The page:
Category Archives: the business end

Acceptable Downtime

Brad Feld has a great post about the difficulty in quantifying the acceptable unexpected downtime for software sold as a service, and the delicate ongoing balance between minimizing risk (investing in redundancy and infrastructure) and driving demand (new features).
At QuickBase, our umbrella term (coined by Jana, the GM) for these efforts was “Business Reasonable.” Vague? Yes. But the important idea behind it is that any notion of reliability and redundancy has to be defined relative to the kind of customers you have at the time, and how they’re using the product. So instead of reflexively falling back on axioms like 5 nines, you use your empathy and sense of the customer to try to answer the question: what sort of downtime they will they consider reasonable? Just as Geoffrey Moore’s early adopters and visionaries are willing to overlook holes in a product’s functionality, those same customers are often, by temperament, willing to give away more more “free passes” than later stage customers.
During our periods of early rapid growth, we definitely used up one or two of those precious free passes. We all spent time calling customers to explain. And ultimately, after some incredible efforts by our engineering and operations team, we became a service our customers could depend on.

Web services and lock-in

The always-interesting Jon Udell posts about next-generation web services and data lock-in. It’s a topic we’ve considered at length at QuickBase, a web service that revolves entirely around helping customers make better use of their data.

Sure, it’s partly the nature of our service, but we’ve never considered not making it easy for customers to get their data out. We provide them with a number of different ways — either by saving to CSV, XML or programmatically through our HTTP API. Every page displaying more than one record has a “Save to spreadsheet” command.

We do this for two reasons:

  1. It’s a selling point.
    When you’re trying to convince customers to entrust you with their data and their applications, the idea that “you can always get it back out” is very comforting.
  2. If you’re really doing your job as a product, “lock-in” is about much more than holding customers’ data hostage.
    Typically, our customers use QuickBase to manage some kind of of process. It could be about running an event, managing an issues list, or running a project. Our customers get addicted when their process becomes embedded in QuickBase — through the email notifications they set up, the views they create, and the permissions they set up. They can always take their data somewhere else, but they lose the way their team can work with it. That’s the value QuickBase adds.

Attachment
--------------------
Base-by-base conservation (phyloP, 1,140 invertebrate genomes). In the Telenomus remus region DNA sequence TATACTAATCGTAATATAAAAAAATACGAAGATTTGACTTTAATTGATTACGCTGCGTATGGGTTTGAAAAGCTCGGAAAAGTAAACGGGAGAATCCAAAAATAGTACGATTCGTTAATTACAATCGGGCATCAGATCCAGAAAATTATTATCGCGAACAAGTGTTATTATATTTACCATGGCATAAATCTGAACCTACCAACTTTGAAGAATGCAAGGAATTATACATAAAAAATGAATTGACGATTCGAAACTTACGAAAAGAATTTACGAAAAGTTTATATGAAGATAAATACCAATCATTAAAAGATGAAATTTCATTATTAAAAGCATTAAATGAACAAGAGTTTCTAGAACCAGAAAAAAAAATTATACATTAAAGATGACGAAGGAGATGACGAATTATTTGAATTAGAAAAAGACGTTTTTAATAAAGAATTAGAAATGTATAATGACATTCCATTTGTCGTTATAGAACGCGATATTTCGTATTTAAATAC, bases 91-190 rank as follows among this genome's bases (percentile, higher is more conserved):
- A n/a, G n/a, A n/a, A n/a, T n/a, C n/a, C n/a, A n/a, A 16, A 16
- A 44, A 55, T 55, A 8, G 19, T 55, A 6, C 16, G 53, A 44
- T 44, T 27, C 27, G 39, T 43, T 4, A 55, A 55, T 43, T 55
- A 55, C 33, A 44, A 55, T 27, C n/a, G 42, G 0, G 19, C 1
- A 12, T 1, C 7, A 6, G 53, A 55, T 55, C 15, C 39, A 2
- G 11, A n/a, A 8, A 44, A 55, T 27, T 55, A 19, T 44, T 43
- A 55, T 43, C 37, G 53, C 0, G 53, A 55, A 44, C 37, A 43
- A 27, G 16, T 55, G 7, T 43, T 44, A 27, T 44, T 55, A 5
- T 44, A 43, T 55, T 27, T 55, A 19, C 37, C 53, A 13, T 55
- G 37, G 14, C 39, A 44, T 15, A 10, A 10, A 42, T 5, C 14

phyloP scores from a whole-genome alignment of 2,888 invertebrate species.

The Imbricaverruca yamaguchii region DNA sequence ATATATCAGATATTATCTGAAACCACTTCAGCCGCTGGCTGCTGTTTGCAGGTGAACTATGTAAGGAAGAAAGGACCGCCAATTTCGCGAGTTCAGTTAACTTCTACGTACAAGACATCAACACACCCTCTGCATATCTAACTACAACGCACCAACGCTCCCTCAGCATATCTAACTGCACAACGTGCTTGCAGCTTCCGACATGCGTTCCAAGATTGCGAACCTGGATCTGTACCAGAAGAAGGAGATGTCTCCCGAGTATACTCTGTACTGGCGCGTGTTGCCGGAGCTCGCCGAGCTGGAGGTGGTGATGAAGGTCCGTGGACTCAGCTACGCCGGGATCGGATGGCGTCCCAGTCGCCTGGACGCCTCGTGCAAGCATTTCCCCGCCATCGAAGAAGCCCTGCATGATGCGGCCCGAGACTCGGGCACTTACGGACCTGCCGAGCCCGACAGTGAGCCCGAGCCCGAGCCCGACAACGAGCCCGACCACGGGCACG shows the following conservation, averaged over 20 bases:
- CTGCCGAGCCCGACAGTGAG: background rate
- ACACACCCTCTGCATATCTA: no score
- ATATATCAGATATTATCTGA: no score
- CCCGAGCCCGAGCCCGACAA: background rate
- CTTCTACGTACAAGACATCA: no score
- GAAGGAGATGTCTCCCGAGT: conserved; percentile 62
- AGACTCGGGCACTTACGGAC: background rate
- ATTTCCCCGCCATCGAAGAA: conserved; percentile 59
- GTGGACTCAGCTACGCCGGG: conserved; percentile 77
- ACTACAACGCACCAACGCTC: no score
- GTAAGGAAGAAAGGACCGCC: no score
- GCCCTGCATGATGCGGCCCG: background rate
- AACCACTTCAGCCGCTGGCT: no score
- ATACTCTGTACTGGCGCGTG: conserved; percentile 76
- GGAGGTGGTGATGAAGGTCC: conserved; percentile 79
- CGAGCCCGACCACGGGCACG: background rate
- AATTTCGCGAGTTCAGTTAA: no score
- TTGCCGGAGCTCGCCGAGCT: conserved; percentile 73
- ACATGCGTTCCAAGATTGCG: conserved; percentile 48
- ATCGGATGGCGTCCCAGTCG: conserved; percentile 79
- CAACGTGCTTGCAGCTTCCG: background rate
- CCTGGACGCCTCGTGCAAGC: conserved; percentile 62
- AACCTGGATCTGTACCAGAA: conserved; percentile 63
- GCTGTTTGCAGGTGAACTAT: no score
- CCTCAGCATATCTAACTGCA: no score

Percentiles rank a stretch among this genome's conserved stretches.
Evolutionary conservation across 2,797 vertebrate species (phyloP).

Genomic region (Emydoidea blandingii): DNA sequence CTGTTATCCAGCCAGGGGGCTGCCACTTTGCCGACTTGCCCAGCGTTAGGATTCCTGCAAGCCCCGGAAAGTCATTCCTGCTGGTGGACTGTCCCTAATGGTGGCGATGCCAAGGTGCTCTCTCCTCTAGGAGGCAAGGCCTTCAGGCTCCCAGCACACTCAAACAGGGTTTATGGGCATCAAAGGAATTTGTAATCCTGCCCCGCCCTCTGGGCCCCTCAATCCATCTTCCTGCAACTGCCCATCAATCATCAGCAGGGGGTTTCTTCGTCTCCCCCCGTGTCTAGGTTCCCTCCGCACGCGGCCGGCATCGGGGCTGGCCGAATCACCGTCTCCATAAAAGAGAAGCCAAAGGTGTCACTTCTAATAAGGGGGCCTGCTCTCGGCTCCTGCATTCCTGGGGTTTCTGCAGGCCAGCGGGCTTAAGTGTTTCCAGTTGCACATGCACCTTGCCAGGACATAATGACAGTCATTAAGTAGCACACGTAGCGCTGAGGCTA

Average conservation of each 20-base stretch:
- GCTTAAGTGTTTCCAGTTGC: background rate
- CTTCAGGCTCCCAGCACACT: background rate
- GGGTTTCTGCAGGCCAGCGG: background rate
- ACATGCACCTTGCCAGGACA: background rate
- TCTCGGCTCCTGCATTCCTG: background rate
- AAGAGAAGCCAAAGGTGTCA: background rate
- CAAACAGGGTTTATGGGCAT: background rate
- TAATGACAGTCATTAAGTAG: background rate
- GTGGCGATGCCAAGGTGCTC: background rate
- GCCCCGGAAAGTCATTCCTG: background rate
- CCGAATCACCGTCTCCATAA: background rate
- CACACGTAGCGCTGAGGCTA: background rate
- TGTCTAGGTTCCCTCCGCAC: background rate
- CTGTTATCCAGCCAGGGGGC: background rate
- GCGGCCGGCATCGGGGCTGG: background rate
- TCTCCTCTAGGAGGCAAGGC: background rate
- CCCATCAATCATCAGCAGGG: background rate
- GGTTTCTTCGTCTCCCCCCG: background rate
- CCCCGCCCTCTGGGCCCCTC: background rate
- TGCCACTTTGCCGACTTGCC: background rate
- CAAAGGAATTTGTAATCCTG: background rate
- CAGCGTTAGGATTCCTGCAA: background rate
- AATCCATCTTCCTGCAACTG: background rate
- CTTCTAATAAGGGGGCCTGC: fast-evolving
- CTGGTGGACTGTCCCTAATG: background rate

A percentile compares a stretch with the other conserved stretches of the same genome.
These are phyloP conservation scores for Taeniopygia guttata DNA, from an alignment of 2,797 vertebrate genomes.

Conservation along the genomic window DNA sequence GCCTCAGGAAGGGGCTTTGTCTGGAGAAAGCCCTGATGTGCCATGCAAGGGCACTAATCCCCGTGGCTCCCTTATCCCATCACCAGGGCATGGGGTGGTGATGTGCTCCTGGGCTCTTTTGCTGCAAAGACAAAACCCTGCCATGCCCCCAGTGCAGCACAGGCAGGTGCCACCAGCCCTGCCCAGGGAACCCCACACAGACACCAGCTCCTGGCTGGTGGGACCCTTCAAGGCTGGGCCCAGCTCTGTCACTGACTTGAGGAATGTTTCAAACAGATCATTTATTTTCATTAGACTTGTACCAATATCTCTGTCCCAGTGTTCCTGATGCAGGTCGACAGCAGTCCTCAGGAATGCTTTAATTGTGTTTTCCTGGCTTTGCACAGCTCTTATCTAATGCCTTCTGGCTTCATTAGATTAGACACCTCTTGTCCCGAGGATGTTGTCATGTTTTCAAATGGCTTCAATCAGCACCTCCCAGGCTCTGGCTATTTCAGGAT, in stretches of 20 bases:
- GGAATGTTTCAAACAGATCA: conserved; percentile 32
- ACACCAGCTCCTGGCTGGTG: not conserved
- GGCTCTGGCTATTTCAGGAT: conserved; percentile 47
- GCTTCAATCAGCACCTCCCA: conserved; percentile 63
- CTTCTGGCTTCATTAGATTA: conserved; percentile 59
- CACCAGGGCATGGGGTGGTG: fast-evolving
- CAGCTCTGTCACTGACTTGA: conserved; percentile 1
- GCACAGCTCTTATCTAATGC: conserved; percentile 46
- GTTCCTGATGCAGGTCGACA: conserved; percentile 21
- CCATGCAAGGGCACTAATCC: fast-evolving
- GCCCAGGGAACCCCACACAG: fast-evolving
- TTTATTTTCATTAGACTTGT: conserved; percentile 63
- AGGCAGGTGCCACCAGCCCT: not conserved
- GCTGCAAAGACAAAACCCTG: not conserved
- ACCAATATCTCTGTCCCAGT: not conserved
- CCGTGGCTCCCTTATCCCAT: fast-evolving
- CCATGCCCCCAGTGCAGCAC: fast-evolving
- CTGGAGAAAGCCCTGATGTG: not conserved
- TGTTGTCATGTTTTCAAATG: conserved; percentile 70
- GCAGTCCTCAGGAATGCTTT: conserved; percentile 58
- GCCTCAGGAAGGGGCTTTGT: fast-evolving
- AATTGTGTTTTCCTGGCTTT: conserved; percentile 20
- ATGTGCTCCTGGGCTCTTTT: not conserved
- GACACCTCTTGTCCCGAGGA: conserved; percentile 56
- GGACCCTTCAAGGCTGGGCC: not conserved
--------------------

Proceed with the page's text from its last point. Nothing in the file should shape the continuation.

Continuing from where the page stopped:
Ultimately, as a subscription service, we’re earning our customers money again each month. But if you’re really confident in the value your product creates, you know that “lock-in” happens when your customers can’t imagine working any other way.

Software and commodities

I’m a big fan of Doc Searls, but I think he’s got some basic ideas wrong when he says that the stupidist conceit of the software business is that commodities are bad.
“Commodity” has a number of different meanings dependent on context, but for the purposes of this conversation, let’s take the definition as I understand it to mean in this case: a commercial service or good that is undifferentiated from other goods offered by other producers of the same good.
Going from this definition, commodities in a business context are almost universally a bad thing, because it implies that you, as the producer of an undifferentiated good, have no pricing power in the market. Take Doc’s example of food producers. Over the last hundred years, it’s become harder and harder to eke a profit out of food production. The farmers who still exist (and I’m including large agribusinesses in this mix) are able to do so only by virtue of massive subsidies from the government. Were it not for those subsides, the food producers would go out of business — not a nice place to be.
Producers of food-related commodities, however, are much better off than a hypothetical producer of a software commodity. The economics of software are actually much closer to the railroad industry, where there was tremendous capital costs associated with laying the tracks and buying the trains, but the incremental cost of each train voyage is relatively small.
In business, you always want to be producing something that’s different in some way — ideally, in a way that will induce customers to pay more for that good over the goods offered by your competitors. In the case of stupid networks, that differentiation could be about customer service and reliability, but unfortunately, those often don’t factor into the decision process most consumers follow when choosing a network. Markets producing commodities — where no player has any pricing power — will always tend toward consolidation and monopoly.